GUAM – Local businesses on Guam have a remarkable opportunity to take part in the military buildup through federal contracting. However, for some small businesses, the federal bureaucracy may seem arduous. So it’s important to think about whether yours is the kind of business that is well suited to meet the needs of this demanding client. In this installment of Federal Contracting 101, helps small businesses assess whether federal contracting is the right fit.

Volume 12: Is Federal Contracting Right For You?

When discussing federal contracts, one may think only of big businesses. In reality, the government awards more contracts to businesses designated as small business than it does to those labeled big business. Small businesses often find that with a little information, the process of becoming a qualified federal contractor is not as unachievable as first thought.

Although many small businesses may find stability in federal contracting, some small businesses may find that it is not right for them. There are several questions that small business must ask in order to determine whether federal contracting is a good fit.

Does my business offer a product or service that the government needs during the buildup?

This is the first and most important question. To compete, a business must first offer a product or service that the government needs. In addition, certain set asides such as the women-owned business set aside and the service-disabled veteran-owned set aside have specific NAICS codes that apply. If those codes do not apply to your businesses, you cannot bid on that specific set aside.

A small business can determine its appropriate NAICS code at the NAICS website. This NAICS code should then be crosschecked against qualifying NAICS codes for set asides. For example, women-owned businesses can find a list of qualifying NAICS codes for women-owned set asides at

Am I detail-oriented and patient?

Although federal contracting can be a mutually beneficial relationship, particularly during the buildup, the federal government is still a bureaucracy that requires patience and attention to detail. Participating in the federal contracting process requires knowledge of the FAR, which is 2,000 pages long, and requires detailed specifics on how you can meet the government’s needs.

The federal contracting process is clear and specific, but the detailed nature of the process requires an equally detailed person to follow it. Once the FAR is read and understood, subsequent contracts are less time consuming to digest due to “boilerplate” sections that have striking similarities across the board. Small businesses willing to invest time upfront to read the FAR and understand it will have a much easier time in the federal marketplace.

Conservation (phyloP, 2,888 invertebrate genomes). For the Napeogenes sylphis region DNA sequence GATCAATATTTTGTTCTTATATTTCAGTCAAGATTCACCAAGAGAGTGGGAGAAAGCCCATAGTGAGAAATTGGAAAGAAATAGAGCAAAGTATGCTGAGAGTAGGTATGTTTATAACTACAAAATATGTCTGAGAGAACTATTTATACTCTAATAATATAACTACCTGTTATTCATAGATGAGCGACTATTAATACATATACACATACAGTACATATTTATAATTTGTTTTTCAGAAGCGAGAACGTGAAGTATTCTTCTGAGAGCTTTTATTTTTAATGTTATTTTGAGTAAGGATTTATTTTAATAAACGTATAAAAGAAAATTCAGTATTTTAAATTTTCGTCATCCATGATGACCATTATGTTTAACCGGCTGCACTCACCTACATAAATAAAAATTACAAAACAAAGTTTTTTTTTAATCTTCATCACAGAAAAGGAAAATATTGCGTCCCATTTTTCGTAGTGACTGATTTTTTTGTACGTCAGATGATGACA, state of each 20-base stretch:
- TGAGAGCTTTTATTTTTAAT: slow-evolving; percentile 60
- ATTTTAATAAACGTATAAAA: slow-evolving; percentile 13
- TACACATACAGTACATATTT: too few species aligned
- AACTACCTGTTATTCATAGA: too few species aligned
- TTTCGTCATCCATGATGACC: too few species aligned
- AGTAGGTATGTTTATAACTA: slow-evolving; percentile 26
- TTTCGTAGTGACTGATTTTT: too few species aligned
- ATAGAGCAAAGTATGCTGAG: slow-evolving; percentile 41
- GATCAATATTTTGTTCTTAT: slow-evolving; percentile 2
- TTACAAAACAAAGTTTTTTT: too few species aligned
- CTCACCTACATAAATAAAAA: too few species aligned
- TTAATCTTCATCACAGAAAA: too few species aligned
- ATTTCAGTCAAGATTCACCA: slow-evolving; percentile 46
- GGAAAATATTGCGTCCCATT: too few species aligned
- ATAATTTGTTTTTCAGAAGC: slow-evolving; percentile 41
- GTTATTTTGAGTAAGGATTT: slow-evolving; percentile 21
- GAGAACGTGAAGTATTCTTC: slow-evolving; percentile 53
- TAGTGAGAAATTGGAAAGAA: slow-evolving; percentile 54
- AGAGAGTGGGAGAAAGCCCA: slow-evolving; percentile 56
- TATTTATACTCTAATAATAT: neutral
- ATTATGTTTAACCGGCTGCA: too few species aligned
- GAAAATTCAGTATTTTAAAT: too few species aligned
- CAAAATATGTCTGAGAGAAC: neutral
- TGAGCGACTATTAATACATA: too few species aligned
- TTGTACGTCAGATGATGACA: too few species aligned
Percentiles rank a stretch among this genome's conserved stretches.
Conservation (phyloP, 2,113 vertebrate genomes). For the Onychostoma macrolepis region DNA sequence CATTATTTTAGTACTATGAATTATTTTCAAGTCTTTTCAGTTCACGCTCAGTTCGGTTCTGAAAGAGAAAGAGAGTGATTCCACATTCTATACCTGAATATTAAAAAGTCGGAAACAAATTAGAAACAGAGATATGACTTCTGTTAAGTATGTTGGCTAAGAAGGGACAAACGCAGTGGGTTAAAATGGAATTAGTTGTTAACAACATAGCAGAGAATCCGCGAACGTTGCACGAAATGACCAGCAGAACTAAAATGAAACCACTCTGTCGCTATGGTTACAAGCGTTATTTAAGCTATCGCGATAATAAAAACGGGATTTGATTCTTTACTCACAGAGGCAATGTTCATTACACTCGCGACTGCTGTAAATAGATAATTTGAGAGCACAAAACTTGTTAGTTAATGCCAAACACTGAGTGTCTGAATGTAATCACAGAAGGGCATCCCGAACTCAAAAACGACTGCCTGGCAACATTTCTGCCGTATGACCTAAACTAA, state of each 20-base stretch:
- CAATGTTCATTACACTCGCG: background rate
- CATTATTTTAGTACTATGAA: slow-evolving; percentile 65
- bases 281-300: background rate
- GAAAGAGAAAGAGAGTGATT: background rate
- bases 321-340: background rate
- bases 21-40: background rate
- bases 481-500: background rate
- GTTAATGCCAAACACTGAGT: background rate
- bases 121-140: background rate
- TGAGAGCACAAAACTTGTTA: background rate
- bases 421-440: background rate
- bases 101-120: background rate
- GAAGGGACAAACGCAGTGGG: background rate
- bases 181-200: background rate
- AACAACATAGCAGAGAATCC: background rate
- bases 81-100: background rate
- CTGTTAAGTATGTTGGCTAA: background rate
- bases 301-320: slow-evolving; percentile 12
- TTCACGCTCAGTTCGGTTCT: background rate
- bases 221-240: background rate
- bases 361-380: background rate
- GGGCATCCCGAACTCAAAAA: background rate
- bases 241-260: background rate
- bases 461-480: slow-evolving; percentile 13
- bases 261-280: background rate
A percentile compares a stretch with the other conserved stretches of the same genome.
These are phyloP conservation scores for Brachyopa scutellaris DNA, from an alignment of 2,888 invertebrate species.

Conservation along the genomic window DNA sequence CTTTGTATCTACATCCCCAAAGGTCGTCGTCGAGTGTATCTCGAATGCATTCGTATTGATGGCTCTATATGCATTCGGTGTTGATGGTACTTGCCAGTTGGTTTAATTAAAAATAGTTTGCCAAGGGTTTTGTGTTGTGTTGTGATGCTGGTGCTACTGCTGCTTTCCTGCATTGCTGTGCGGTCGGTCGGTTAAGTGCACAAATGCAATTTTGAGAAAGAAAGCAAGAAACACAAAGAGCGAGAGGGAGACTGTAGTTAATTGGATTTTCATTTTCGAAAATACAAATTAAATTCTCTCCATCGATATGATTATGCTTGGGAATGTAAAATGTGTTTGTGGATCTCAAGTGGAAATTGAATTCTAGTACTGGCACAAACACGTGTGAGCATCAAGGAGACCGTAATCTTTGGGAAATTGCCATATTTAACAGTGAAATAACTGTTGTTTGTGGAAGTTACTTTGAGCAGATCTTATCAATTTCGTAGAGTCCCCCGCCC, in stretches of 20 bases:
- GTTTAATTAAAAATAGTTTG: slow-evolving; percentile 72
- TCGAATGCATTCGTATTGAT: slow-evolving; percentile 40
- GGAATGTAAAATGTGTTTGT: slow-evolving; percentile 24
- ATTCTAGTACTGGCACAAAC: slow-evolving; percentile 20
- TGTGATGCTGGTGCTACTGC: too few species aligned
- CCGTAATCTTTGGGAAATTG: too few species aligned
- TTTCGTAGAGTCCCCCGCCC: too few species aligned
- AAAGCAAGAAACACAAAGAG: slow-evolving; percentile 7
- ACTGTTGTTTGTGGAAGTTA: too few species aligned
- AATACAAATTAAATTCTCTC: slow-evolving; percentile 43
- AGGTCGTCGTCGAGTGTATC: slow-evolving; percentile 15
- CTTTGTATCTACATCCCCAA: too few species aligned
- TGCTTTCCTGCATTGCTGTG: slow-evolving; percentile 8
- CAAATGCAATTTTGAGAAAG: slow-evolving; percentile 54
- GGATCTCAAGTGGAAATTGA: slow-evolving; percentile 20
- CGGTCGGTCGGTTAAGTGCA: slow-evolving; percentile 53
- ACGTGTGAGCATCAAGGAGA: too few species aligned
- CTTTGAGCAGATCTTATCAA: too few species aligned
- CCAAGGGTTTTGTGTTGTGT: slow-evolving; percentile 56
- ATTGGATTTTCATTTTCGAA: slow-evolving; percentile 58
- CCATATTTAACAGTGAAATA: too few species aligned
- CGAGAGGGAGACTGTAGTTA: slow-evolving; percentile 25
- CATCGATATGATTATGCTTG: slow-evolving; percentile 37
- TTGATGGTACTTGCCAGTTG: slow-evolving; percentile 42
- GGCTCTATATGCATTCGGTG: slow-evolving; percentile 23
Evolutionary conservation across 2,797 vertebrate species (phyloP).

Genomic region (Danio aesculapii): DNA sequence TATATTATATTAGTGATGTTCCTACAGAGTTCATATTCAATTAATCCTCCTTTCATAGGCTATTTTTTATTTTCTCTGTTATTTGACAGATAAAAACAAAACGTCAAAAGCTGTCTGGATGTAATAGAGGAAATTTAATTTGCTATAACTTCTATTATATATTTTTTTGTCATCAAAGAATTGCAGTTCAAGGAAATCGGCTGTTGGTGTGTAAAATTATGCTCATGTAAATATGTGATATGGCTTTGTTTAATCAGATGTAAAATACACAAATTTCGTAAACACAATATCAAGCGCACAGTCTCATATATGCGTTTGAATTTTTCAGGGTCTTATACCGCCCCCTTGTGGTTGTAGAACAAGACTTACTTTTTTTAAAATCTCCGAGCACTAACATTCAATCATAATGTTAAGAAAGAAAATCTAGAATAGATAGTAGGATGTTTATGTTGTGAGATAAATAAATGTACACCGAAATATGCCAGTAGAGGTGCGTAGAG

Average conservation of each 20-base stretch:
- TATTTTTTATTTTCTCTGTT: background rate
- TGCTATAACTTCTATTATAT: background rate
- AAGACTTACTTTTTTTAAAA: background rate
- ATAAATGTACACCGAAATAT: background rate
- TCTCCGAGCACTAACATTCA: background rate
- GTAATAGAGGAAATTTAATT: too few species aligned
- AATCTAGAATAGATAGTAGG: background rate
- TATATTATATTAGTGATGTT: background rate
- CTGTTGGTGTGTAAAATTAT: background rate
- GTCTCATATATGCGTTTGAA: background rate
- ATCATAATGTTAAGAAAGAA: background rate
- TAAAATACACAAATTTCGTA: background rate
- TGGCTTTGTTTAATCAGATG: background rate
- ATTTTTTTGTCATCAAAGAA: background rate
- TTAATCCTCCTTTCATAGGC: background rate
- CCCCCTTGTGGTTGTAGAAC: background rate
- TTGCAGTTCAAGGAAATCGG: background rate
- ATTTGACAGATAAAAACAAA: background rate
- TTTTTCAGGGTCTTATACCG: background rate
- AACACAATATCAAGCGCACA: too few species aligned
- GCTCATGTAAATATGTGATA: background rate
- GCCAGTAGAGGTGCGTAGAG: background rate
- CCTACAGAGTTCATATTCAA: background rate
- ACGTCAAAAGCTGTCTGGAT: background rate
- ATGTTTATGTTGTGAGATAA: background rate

In addition to the rules, there is paperwork, invoicing, and other requirements that must be documented or maintained. Although the procedures and expectations are clearly defined, a detail-oriented business will have an easier time following the process.

Do I want to grow my business?

Certain programs such as the 8(a) program are temporary yet require that small businesses keep a certain percentage of commercial business throughout the program. This often means that a small business cannot trade their current commercial market load for federal business—it must be in addition to its existing commercial business. This means that to incorporate federal business, a business will likely need to add resources such as staffing or space.

Have I been in business for more than two years?

Most set-aside programs require businesses to have an established business, and a two-year history is the standard requirement. The federal government looks more favorably on well-established businesses than it does on new businesses, as there is lower risk involved.

If you have answered yes to most of the questions above, federal contracting may offer your business the growth and stability you are looking for. Small businesses with an eye for detail and a good track record for meeting the needs of customers will likely enjoy the stability and profitability of federal contracting during the buildup on Guam. will continue to provide information on the federal contracting process in our series Federal Contracting 101.